Friday, June 1, 2012

Knowledge & Sorrow

“For in much wisdom is much grief; and he that increases knowledge increases sorrow.”
Ecclesiastes (Ḳohelet) 1:18, attributed to King Solomon

King Solomon: “The fear of the LORD is the beginning of knowledge: but fools despise wisdom and instruction,” Proverbs 1;17 says. King Solomon was known far and wide for his wisdom, biblical sources say.
Artist: Isaak Ashkenazy [1856-1902]
Source: Wikipedia

At its very infancy as a mainstream apparatus, the Internet was promoted as the “Information Superhighway,” which it has become for many. There is, however, a large difference between information and knowledge. Knowledge is many steps above information; it is the application of information directed toward a particular useful and I would add moral and good end. That necessarily means that humans must, and I use this word with clear emphasis, acquire abilities to read the information against established methods of critique, interpretation and analysis, and always filter it through a moral lens. 

Not everyone writes with good intentions; this becomes abundantly clear when looking through only a small part of the millions of articles that form the database of information on the Web. Some of it, to use a Yiddish expression of literary opinion, is pure drek.

Does it necessarily follow that we ought to not try to gain knowledge? Or to avoid the Internet?  Of course not. For ignorance is not bliss, and the fool knows nothing. But knowledge, which brings many rewards, also beings with it the necessary knowledge that humanity does not and has not (yet) lived up to its potential. This explains, partly, the reason for the sorrow.

We feel sorrow, sometimes of a very deep nature, when we come to view and feel the darkness of evil, whether nearby or at a distance. When we realize that hatred exists. When we know that we have become the targets of hate for no rational reason. It can debilitate us, as hate has the power to do. The best in us compel us, prod us, to carry on, nevertheless doing the good that we know that we have to do. That we must do.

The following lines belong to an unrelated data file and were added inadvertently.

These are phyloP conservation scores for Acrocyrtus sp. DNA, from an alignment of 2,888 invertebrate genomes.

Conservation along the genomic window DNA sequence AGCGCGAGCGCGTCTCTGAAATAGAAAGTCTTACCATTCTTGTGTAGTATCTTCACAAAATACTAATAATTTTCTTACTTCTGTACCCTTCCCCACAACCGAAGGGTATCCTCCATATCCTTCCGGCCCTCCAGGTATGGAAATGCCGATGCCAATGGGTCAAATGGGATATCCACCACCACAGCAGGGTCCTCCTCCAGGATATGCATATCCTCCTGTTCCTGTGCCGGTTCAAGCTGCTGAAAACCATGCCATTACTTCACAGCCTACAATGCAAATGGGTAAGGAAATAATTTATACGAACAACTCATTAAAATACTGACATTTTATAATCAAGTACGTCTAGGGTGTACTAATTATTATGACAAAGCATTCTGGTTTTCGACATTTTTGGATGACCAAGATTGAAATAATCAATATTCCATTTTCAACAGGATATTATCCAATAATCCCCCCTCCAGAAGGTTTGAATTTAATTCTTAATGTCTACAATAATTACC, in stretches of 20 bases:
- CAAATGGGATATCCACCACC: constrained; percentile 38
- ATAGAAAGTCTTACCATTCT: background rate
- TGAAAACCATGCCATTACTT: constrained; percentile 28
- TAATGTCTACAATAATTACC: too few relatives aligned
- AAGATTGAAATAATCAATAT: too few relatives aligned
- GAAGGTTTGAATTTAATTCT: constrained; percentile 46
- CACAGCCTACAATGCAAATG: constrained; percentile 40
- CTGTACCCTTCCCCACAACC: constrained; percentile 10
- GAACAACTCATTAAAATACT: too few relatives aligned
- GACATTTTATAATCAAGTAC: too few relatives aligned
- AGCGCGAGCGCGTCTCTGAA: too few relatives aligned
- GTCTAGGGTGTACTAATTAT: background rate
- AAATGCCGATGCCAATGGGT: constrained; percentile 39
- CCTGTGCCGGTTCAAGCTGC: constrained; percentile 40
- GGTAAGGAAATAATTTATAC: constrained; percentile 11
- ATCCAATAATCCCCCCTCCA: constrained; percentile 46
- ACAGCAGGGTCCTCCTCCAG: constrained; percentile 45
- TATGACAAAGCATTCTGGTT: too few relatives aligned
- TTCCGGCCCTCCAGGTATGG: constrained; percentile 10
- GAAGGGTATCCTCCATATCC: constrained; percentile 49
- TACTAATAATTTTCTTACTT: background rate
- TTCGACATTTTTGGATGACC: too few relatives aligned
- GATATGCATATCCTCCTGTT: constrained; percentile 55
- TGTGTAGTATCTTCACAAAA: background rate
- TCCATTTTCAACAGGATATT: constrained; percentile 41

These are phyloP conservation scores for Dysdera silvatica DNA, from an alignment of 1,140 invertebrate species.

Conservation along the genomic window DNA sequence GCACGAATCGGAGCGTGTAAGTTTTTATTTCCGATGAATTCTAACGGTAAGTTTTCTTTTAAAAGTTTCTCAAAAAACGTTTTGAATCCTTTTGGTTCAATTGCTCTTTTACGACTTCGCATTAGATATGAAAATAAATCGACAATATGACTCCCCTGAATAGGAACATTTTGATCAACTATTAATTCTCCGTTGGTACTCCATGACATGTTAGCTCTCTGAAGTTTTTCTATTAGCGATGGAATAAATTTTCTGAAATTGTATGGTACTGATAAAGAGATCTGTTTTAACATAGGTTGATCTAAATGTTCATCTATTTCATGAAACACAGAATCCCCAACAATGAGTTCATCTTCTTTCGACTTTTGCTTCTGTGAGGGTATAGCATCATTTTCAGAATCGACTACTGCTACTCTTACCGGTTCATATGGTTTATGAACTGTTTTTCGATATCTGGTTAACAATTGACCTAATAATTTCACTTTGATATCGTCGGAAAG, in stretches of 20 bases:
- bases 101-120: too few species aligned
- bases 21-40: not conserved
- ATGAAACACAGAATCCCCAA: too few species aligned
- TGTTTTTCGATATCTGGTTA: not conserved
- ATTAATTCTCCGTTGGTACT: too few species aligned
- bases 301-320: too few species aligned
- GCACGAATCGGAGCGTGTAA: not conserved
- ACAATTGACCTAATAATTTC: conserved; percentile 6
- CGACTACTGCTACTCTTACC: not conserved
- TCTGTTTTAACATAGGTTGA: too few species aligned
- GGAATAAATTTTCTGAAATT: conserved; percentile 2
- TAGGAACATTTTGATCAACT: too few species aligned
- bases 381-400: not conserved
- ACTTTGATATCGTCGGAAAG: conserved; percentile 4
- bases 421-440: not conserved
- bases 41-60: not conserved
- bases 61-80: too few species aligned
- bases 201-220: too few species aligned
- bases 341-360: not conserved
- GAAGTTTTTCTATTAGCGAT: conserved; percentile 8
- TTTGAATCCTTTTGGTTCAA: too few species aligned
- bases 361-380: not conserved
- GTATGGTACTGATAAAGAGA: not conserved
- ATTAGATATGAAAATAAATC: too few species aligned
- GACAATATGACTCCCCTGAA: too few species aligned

It's important to carry on. To do good. How we achieve the means and mode to transport ourselves out of this state of sorrow is what many books on human nature and psychology discuss. All kinds of books; some scientific, some religious, and some a mixture of both. The trick is to not deny the reality around us—by escaping it—and yet not remain in the state of sorrow. Sorrow is both an emotion and a means to knowledge, allowing us to peer at a side of humanity and its weaknesses. Yet, it is not a final state of being.

The ancient writers were not ignorant of the human condition and offer us sage advice. One of the most noted ancient Jewish writers was King Solomon, about whom the Jewish Virtual Library 
writes: "The biblical King Solomon was known for his wisdom, his wealth and his writings. He became ruler in approximately 967 B.C.E. and his kingdom extended from the Euphrates River in the north to Egypt in the south. His crowning achievement was the building of the Holy Temple in Jerusalem."

Credited with writing the Book of Ecclesiastes, King Solomon, in his role as the Great Preacher and Teacher, came to the conclusion that the singular most important knowledge a human can acquire, is a knowledge of God. As one of his proverbs points out, "such is the beginning of wisdom." Without such knowledge, a human can pursue all manners of pleasure, both sensual and intellectual, and yet fail to find full satisfaction. This thought will surprise some, and infuriate others. I am no exception, often struggling with its implications.

What are we to make of this? One thought comes to mind. Hovering above this spiritual thought is that we are more than material beings, and thus material pursuits alone will fail to fulfill us completely—only partially. There is a lot of evidence, chiefly personal and anecdotal from many sources, to support this assertion.

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